Other forms of what I have for a while called ‘city data’ also need to feature high on the list of desired data that we should not necessarily open up straight away, but the existence of which improves the delivery of services and life in London.

Of course, there are complex technical (as in data publishing) issues which make data harmonisation in a city of 33 councils, numerous utilities and myriad other interests challenging.  There are legal issues too, but largely, it is the cultural and behavioural aspects of the city data system that leave us foundering.  This is why a MODA for London not only has to be defined by clearly mandated city-wide leadership, but it also has to take a keen interest in developing the building blocks – standards (including the NII), ontologies, a common city data architecture – of the city data estate.

These need to be encapsulated in a properly agreed data strategy for London, as do approaches which will allow for the constructive and secure sharing of data where for competition issues, data privacy, organisations find a reason to say ‘no’. A LODA should clearly lead on the development of this roadmap.

One major potential difference I see between NYC’s model and a LODA is our ability in 2015 to convene a wider range of experts around a data-led innovation effort.  We are much more comfortable now with the idea that no-one provides the complete solution.  This is borne out and understood in enterprises like the Boston Mayor’s Office of New Urban Mechanics. Google’s recently announced Sidewalk Labs also seeks to engage a wide range of partners to take urban issue solving to scale.  It’s Google, so yes, data does play a part also.  A LODA should therefore be clear in how it is built on a bedrock of data experts, but also that this group will need the pokes, prods, challenges and inspirational pushes from those engaged in frontline service delivery, the money men, more exotic propositions like IoT and robotics experts, and many more besides.  Its leaders should be adept at fitting skills and disciplines like citizen co-design around city problems to ensure innovation success and uptake.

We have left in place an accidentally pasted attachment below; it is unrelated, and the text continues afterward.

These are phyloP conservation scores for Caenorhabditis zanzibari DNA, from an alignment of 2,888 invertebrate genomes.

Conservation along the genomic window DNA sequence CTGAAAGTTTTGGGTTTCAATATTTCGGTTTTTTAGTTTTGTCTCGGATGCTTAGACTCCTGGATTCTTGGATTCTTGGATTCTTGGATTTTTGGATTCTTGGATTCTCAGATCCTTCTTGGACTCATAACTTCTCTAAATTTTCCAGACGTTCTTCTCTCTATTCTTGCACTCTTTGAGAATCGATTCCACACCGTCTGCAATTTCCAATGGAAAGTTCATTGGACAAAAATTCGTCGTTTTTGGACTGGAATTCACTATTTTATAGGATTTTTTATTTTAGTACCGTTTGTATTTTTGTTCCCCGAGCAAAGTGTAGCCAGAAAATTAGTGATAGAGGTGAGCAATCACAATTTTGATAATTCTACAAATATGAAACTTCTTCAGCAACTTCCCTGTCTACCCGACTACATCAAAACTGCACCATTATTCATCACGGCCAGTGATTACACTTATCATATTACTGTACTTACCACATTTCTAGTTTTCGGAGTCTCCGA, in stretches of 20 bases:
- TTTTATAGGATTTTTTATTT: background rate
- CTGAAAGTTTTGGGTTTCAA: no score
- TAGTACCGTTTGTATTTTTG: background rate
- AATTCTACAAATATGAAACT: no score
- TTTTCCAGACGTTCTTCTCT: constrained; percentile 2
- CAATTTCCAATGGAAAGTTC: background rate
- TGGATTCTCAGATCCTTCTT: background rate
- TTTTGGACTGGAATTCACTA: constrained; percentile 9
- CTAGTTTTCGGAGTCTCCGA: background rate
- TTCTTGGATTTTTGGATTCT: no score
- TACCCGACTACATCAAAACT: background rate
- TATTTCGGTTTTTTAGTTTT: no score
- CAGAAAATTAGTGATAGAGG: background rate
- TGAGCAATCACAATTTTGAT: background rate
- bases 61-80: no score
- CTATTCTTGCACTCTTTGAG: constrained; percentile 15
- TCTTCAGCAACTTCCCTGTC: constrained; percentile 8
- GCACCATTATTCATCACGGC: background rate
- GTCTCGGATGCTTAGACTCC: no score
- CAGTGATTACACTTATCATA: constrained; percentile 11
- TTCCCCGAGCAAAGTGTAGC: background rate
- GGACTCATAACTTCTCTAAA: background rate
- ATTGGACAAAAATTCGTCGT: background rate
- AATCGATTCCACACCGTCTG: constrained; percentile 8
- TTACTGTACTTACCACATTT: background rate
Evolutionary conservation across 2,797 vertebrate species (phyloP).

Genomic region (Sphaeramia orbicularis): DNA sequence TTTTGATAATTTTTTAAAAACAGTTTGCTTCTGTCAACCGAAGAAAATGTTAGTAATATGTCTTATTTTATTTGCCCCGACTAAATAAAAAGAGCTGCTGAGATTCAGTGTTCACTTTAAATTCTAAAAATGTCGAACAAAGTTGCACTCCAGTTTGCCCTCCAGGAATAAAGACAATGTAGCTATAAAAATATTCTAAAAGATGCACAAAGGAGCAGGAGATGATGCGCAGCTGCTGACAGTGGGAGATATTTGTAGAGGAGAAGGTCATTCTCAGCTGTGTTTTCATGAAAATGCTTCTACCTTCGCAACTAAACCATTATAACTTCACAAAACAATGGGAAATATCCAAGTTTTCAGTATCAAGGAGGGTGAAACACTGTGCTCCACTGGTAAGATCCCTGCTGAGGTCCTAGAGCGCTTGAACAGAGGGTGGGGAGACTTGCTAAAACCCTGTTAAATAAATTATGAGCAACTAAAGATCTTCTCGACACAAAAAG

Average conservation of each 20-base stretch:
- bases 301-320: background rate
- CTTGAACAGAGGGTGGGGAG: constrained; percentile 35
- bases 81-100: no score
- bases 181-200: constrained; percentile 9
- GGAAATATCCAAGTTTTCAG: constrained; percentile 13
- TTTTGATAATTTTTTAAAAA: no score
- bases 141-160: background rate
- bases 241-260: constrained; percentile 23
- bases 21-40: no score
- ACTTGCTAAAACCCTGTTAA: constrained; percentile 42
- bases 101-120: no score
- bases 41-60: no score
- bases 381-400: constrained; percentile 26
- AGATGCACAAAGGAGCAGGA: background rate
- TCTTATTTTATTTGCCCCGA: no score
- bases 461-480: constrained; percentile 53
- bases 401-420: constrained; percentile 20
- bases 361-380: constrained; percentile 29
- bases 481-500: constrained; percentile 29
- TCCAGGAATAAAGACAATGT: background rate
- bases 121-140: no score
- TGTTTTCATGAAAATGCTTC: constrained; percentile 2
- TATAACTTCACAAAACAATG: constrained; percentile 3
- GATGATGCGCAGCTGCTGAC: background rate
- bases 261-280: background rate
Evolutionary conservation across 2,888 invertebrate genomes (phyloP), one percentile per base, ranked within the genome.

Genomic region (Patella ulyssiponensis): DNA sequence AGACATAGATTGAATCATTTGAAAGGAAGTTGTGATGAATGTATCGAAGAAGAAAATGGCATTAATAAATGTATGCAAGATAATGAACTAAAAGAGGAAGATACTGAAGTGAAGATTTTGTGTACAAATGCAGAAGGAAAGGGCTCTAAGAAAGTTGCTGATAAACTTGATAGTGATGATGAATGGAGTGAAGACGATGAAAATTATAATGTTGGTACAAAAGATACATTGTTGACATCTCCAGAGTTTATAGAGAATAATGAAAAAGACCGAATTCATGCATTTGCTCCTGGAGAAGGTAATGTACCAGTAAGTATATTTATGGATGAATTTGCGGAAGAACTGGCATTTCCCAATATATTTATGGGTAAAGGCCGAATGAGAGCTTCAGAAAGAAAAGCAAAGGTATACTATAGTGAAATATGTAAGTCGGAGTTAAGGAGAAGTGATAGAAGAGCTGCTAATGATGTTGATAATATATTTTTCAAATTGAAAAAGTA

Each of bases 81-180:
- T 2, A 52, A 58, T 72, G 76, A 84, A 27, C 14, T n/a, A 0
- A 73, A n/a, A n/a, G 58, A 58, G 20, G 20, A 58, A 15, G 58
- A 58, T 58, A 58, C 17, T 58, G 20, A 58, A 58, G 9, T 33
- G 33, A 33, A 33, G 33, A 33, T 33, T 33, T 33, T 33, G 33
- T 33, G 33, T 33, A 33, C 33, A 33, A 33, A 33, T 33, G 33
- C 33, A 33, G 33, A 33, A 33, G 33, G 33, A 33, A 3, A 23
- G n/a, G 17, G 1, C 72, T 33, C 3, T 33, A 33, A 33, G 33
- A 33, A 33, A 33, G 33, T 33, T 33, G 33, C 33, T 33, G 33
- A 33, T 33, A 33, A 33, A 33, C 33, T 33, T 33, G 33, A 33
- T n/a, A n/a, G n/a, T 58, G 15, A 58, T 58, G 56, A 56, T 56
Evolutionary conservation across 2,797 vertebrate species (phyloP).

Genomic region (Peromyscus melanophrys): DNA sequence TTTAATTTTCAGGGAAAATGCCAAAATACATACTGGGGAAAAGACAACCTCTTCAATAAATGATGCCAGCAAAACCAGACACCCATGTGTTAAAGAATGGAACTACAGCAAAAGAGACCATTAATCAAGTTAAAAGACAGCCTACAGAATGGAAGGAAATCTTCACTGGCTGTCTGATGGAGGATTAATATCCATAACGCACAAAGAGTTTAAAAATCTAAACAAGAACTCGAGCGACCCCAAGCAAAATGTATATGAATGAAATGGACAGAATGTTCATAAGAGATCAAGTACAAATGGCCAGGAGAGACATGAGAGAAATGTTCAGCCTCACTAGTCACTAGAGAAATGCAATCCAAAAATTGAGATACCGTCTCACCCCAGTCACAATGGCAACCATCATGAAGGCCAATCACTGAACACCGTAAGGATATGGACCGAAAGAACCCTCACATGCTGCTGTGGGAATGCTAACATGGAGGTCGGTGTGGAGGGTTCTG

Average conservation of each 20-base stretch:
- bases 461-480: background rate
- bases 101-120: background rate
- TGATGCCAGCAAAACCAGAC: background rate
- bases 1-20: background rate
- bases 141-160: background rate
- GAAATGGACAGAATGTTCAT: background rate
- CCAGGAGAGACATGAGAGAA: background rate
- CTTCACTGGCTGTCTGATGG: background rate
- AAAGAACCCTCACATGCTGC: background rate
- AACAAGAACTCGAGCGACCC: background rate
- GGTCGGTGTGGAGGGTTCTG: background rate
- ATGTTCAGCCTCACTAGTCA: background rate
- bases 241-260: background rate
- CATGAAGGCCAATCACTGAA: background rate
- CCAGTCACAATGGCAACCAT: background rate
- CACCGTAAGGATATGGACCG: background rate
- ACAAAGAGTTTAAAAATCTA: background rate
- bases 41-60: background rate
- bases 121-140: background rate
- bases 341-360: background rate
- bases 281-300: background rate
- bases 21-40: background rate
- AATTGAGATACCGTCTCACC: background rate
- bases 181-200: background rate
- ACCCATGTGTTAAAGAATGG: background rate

I will finish with that glance out to the east.  Over in Copenhagen, exciting city data approaches are taking shape.  A consortium of partners is setting about developing the first platform on which data collection, integration and sharing is centralised for an entire city.  Now Copenhagen is as different as New York is to London – most noticeably it is smaller than both – but what is impressive is the way in which they firmly intend to link data-led innovation to politically recognised outcomes in areas like climate targets and how they aim to be deterministic (there is that word again) in connecting up talent to answer problems.  Finally, they are seriously examining how data can be monetised under a broad set of market principles.  As I understand it, this is not necessarily about always charging for data; but rather they are attempting to be more specific in quantifying the value of city data.  And why should this be a preserve of some and not all in the data market?  Why would a LODA not consider these issues also?